By Felicia Fonseca
Associated Press


Across the Southwest, people are longing for seasonal rainstorms like a lost summer romance.

They’re declaring their love online for the weather pattern that makes the scorching heat somewhat bearable in places like Phoenix and Las Vegas, and helps snuff out wildfires. They’re peering out their windows for signs of storm clouds rolling in and calling sprinkles of rain a tease.

“I miss it,” Flagstaff, Arizona, teacher Diane Immethun said wistfully. “I miss the joy of it, the feeling of the rain at night sometimes, not always, just hearing it on the roof, and the thunder and lightning in beautiful skies, gorgeous sunsets.”

The monsoon season, characterized by a shift in wind patterns and moisture being pulled in from the tropical coast of Mexico, arrives like clockwork in mid-June and runs through September. Usually it means rain but not much has fallen this summer and the Southwest is parched.

The Flagstaff airport usually logs nearly 5.5 inches of rain by now has only seen one-fifth of that — the driest in 120 years. Las Vegas has barely recorded any rain. The city of St. George, Utah, had zero rain in July and August — far from the average 1.25 inches (2.75 cm).

The dryness stretching across the Four Corners region has hydrologists worried, although many places are still above-normal for precipitation because of a wet winter.

“I’ve heard the joke calling it the ‘nonsoon’ and that’s really what we’re seeing,” said Royce Fontenot, a senior hydrologist with the weather service in Albuquerque, New Mexico.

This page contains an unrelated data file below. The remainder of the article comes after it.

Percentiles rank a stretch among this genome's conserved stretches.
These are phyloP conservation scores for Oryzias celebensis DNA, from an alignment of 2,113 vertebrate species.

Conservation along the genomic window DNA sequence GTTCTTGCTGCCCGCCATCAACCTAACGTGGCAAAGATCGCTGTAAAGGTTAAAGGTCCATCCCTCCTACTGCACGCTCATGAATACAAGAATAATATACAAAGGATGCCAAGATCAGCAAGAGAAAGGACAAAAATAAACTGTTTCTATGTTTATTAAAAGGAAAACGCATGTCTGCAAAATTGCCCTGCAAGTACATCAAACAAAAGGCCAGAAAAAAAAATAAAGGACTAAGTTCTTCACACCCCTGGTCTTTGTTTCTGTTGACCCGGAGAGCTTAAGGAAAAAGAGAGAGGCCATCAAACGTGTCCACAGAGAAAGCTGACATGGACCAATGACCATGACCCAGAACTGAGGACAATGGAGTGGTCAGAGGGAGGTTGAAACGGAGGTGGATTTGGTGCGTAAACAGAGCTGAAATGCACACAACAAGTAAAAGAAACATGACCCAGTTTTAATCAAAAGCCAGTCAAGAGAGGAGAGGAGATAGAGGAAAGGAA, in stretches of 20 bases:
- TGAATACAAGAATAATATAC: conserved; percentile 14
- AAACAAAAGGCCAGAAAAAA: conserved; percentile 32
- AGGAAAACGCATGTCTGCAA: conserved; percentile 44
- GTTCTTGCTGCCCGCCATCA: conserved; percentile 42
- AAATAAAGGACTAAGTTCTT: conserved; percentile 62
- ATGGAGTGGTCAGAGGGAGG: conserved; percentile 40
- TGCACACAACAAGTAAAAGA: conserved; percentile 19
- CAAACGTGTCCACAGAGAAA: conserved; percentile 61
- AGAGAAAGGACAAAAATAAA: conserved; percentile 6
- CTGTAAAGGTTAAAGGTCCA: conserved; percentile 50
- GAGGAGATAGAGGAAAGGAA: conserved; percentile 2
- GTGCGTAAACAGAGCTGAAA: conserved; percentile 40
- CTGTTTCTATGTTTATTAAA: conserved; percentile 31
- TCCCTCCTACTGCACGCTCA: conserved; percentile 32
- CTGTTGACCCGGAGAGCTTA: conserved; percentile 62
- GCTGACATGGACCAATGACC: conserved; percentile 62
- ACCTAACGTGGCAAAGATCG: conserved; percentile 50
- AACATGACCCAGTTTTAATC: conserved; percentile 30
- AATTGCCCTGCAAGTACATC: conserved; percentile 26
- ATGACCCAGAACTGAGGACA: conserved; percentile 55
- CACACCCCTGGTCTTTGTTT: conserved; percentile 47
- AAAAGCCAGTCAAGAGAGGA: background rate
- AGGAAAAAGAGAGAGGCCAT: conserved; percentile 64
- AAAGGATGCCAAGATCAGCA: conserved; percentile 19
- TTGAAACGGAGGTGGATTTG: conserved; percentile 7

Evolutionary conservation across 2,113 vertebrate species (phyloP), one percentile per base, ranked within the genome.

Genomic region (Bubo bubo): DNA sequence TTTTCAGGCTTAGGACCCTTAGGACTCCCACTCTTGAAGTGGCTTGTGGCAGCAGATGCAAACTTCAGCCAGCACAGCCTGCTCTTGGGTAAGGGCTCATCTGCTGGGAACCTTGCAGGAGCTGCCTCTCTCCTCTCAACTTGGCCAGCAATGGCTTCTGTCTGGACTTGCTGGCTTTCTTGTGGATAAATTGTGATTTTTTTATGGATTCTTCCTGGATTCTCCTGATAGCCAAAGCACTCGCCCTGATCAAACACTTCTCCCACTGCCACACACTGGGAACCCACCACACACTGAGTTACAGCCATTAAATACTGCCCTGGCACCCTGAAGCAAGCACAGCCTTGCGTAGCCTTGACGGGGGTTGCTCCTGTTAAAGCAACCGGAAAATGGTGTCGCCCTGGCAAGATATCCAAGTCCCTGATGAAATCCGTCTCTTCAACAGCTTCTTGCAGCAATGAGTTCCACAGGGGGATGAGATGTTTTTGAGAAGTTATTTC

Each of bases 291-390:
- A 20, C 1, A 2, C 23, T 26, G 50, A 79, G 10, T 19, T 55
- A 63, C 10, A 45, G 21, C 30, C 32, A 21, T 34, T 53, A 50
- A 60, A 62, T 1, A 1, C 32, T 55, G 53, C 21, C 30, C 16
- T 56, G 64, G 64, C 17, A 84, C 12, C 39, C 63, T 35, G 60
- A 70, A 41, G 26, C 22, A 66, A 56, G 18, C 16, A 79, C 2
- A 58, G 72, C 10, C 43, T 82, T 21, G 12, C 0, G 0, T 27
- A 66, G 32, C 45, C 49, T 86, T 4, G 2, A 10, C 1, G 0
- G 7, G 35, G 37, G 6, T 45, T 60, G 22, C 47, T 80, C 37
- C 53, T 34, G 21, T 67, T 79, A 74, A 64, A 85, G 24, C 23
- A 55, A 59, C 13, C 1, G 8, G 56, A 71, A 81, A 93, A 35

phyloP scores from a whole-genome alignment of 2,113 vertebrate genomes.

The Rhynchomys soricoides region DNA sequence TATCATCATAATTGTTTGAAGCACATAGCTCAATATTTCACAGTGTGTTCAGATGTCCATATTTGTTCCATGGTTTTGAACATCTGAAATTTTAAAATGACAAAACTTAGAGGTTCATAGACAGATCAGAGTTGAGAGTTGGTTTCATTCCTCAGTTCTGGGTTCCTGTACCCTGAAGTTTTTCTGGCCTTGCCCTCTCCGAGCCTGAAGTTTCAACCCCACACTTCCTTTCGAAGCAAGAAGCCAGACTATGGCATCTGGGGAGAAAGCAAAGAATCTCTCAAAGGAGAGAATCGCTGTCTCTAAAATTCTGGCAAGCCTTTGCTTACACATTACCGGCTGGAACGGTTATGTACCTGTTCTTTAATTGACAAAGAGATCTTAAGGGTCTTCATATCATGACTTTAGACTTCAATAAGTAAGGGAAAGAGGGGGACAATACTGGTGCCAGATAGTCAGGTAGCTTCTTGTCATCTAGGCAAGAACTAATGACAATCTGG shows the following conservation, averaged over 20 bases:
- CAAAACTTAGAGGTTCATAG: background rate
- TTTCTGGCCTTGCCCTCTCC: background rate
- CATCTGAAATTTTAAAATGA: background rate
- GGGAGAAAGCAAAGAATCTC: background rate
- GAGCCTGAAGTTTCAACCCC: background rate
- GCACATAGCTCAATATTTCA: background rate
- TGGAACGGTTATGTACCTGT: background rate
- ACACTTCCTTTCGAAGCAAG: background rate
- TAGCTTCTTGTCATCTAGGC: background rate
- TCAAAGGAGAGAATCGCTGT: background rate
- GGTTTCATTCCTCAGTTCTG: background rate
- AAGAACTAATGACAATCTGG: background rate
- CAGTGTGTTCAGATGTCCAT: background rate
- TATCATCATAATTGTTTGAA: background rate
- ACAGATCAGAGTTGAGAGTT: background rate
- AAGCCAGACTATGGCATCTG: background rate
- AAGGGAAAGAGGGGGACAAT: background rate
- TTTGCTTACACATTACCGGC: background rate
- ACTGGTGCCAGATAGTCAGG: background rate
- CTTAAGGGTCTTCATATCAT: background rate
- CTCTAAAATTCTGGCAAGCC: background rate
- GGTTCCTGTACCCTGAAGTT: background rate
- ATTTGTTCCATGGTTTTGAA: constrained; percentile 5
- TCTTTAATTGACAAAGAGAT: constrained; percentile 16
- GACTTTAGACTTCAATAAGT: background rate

But people are not giving up hope.

Forecasters say some relief could come this week. The flirting started Tuesday as clouds began to build and thunder rumbled over some spots.

Meris Carmichael wants to lure the rain to Arizona in a tongue-and-cheek way. She has been encouraging people to wash their cars — a perverse weather promise to ruin a shiny auto exterior with muddy raindrops. She also suggests scheduling an outdoor gathering because Murphy’s Law has been known to bring inclement weather at the worst possible time. She’s even hoping some call on the powers of the legendary vortexes in Sedona.

“All those things guarantee it’s going to rain,” Carmichael quipped.

The experts are offering their assurances too.

“It’s not unheard of to have a wetter September, so it’s certainly possible,” said National Weather Service meteorologist Jaret Rogers.